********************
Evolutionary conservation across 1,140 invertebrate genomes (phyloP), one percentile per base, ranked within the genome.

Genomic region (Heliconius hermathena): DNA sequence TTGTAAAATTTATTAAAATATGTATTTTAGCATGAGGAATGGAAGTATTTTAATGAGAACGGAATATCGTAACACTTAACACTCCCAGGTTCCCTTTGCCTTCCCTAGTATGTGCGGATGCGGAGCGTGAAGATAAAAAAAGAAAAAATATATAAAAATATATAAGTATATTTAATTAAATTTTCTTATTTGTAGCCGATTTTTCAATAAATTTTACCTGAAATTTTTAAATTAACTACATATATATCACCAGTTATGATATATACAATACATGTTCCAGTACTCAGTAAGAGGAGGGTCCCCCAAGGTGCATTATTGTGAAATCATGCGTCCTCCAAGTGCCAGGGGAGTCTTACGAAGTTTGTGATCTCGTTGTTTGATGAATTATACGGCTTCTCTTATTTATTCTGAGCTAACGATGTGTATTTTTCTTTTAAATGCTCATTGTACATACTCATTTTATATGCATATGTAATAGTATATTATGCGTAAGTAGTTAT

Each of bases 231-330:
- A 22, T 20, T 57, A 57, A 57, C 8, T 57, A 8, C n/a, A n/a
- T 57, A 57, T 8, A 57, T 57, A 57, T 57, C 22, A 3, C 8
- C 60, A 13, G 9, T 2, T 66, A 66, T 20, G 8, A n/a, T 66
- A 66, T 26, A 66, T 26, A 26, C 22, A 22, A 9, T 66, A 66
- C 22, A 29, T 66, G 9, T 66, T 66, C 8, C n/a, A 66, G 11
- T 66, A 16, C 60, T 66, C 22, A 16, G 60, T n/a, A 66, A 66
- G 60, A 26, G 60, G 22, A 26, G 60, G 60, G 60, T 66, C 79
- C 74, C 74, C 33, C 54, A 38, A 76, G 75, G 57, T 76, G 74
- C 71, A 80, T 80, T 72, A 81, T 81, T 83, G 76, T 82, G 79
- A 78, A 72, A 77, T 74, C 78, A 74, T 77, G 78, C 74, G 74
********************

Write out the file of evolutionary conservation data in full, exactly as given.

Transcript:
Evolutionary conservation across 1,140 invertebrate genomes (phyloP), one percentile per base, ranked within the genome.

Genomic region (Heliconius hermathena): DNA sequence TTGTAAAATTTATTAAAATATGTATTTTAGCATGAGGAATGGAAGTATTTTAATGAGAACGGAATATCGTAACACTTAACACTCCCAGGTTCCCTTTGCCTTCCCTAGTATGTGCGGATGCGGAGCGTGAAGATAAAAAAAGAAAAAATATATAAAAATATATAAGTATATTTAATTAAATTTTCTTATTTGTAGCCGATTTTTCAATAAATTTTACCTGAAATTTTTAAATTAACTACATATATATCACCAGTTATGATATATACAATACATGTTCCAGTACTCAGTAAGAGGAGGGTCCCCCAAGGTGCATTATTGTGAAATCATGCGTCCTCCAAGTGCCAGGGGAGTCTTACGAAGTTTGTGATCTCGTTGTTTGATGAATTATACGGCTTCTCTTATTTATTCTGAGCTAACGATGTGTATTTTTCTTTTAAATGCTCATTGTACATACTCATTTTATATGCATATGTAATAGTATATTATGCGTAAGTAGTTAT

Each of bases 231-330:
- A 22, T 20, T 57, A 57, A 57, C 8, T 57, A 8, C n/a, A n/a
- T 57, A 57, T 8, A 57, T 57, A 57, T 57, C 22, A 3, C 8
- C 60, A 13, G 9, T 2, T 66, A 66, T 20, G 8, A n/a, T 66
- A 66, T 26, A 66, T 26, A 26, C 22, A 22, A 9, T 66, A 66
- C 22, A 29, T 66, G 9, T 66, T 66, C 8, C n/a, A 66, G 11
- T 66, A 16, C 60, T 66, C 22, A 16, G 60, T n/a, A 66, A 66
- G 60, A 26, G 60, G 22, A 26, G 60, G 60, G 60, T 66, C 79
- C 74, C 74, C 33, C 54, A 38, A 76, G 75, G 57, T 76, G 74
- C 71, A 80, T 80, T 72, A 81, T 81, T 83, G 76, T 82, G 79
- A 78, A 72, A 77, T 74, C 78, A 74, T 77, G 78, C 74, G 74